How to conduct a real reference check
Those of us who have read the books Top Grading or Who: The A Method for Hiring know that there are two kinds of reference checking. There’s in-depth reference checking, and the alternative fast reference checking using text messaging and email. With companies hire lots of low value, high volume recruitment, then reference checking by email or text messaging may be fine. But for high value, management, customer-facing and almost every other role we recommend in-depth reference checking.
The first thing to consider is the reference contacts themselves. Rather than use the candidate-provided list, ask them for the contact info of their direct supervisor for each job. That way you’ll get the information from someone who can tell you if they met the performance requirements of their last role.
You ought to do a minimum of three reference checks of supervisors/direct manager. If you have time, then you can check with two co-workers or customers and two subordinates, depending on the role. So, for a high-level management role, you might do up to seven references: three bosses, two peers/customers, and two subordinates. Look at it as an opportunity to get a complete idea of what your candidate is like to work with.
But before asking any questions, always be recruiting! You never know if the person you’re talking to is open to a new opportunity as well. Be interested in what they say and ask them a few questions, if they have the time. How long have they worked there? What do they like about working there? Use that information to segue into a relevant opportunity.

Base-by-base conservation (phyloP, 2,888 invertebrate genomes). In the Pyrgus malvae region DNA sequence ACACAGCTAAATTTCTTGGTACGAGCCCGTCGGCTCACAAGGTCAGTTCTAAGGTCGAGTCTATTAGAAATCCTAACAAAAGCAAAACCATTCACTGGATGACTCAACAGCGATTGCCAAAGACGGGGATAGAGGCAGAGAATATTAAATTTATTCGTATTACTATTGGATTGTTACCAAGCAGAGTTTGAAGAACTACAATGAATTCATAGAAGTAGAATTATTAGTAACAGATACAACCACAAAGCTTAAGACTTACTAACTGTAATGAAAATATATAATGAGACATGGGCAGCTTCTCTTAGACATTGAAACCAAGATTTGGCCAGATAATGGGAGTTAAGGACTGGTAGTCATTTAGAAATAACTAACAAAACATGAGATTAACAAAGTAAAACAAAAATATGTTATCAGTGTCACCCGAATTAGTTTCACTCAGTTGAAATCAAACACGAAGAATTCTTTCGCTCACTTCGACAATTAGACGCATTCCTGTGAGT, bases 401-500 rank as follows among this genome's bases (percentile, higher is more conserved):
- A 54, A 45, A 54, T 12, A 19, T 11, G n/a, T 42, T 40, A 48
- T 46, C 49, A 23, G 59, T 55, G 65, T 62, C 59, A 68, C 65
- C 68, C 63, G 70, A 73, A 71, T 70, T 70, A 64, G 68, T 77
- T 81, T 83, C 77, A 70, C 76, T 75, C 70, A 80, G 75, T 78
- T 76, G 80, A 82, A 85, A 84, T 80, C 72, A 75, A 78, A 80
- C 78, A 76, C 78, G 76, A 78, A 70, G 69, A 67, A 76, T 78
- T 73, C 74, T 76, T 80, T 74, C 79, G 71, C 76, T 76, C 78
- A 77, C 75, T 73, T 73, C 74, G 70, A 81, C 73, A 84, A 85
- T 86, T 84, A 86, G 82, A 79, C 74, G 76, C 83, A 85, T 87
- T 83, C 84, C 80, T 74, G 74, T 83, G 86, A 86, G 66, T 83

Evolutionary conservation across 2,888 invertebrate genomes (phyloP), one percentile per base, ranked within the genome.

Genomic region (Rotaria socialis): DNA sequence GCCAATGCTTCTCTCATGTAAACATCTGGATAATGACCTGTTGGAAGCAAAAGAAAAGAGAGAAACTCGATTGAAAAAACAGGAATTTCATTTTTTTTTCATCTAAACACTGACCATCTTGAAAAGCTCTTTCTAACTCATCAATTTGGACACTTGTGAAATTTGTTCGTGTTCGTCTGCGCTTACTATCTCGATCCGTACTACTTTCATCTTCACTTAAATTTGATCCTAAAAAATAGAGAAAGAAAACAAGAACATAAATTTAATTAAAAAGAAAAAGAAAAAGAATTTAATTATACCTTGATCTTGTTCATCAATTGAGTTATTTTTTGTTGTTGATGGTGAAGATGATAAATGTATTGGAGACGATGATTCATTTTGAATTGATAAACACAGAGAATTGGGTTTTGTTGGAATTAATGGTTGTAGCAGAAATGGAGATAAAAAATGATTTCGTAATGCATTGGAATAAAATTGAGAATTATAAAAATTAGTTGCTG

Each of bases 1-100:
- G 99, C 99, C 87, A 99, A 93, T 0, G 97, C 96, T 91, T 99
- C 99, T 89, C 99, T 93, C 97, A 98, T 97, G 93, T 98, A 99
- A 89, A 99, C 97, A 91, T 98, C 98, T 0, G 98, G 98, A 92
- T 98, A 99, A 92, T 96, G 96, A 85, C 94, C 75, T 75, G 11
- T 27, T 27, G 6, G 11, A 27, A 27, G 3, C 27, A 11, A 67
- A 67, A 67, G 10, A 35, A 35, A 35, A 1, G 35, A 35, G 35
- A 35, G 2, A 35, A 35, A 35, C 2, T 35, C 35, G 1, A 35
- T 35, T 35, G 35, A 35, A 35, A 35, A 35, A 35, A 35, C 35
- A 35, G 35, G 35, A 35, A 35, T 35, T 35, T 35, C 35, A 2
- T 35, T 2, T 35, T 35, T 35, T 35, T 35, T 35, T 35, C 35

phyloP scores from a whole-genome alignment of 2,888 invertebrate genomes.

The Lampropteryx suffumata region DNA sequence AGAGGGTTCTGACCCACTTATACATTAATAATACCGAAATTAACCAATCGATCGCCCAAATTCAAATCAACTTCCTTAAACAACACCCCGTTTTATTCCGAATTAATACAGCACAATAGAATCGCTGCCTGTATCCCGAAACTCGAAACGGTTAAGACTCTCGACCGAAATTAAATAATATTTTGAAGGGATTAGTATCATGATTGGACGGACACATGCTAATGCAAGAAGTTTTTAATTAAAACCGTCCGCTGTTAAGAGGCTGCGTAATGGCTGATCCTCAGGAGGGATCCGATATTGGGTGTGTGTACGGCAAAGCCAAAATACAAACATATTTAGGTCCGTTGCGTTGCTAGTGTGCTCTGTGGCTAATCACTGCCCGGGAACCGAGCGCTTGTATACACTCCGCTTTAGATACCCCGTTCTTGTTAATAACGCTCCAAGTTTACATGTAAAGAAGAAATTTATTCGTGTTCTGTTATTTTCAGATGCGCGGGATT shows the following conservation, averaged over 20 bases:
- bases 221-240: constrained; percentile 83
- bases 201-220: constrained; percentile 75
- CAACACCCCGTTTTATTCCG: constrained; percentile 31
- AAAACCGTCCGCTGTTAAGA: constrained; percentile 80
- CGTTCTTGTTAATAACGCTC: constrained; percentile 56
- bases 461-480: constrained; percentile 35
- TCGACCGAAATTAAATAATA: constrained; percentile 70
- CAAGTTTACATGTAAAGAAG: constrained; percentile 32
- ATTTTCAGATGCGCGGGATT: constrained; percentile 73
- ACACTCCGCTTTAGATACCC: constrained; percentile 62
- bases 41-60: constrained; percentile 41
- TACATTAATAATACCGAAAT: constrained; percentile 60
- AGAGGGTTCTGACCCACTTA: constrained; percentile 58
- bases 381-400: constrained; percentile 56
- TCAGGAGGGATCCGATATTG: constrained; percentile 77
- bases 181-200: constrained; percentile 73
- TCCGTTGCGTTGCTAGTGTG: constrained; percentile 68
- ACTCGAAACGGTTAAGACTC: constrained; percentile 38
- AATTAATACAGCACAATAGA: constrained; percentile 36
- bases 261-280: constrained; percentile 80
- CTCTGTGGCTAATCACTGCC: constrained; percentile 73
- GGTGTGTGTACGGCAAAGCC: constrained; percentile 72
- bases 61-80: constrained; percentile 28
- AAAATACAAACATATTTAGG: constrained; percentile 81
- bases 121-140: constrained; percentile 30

Here are some basic questions you can ask when conducting a reference check:
- How did you work together?
- What were their biggest strengths?
- What were their biggest areas of improvements they needed back then?
- How would you rate their performance 1–10? Why?
- Would you hire them back to work on a team closely with you?
If you have conducted a fully Top Graded Interview, you might call back to what the candidate shared with you: “Mr Smith said he struggled with time constraints. Can you tell me more about that?”
Now, there are some things you ought to watch out for. Usually, if they just confirm the dates of employment and say something like “we wish them luck in all their endeavours”, that is a bad sign. Now, some companies have policies in place stating that they can only give out dates of employment and nothing more–usually for liability reasons. However, I’ve found that if somebody really thinks that a person is good, they’re going to do more than that.
If you have references not calling back, or a lot of “um” and “er”, then that likely means there were problems at work. Listen for hesitations and ask for clarification if you have any tingling of a bad feeling. The absence of enthusiasm is a terrible sign.
Kael Campbell is President and Lead Recruiter of Red Seal Recruiting Solutions, a company providing recruitment services in mining, equipment and plant maintenance, utilities, manufacturing, construction, and transportation. When he is not recruiting, Kael spends as much time as possible with family in the great outdoors and on the water. He volunteers his time as a Board Member of the Entrepreneurs Organization of Vancouver Island. You are invited to subscribe to our employer newsletter or submit your resume.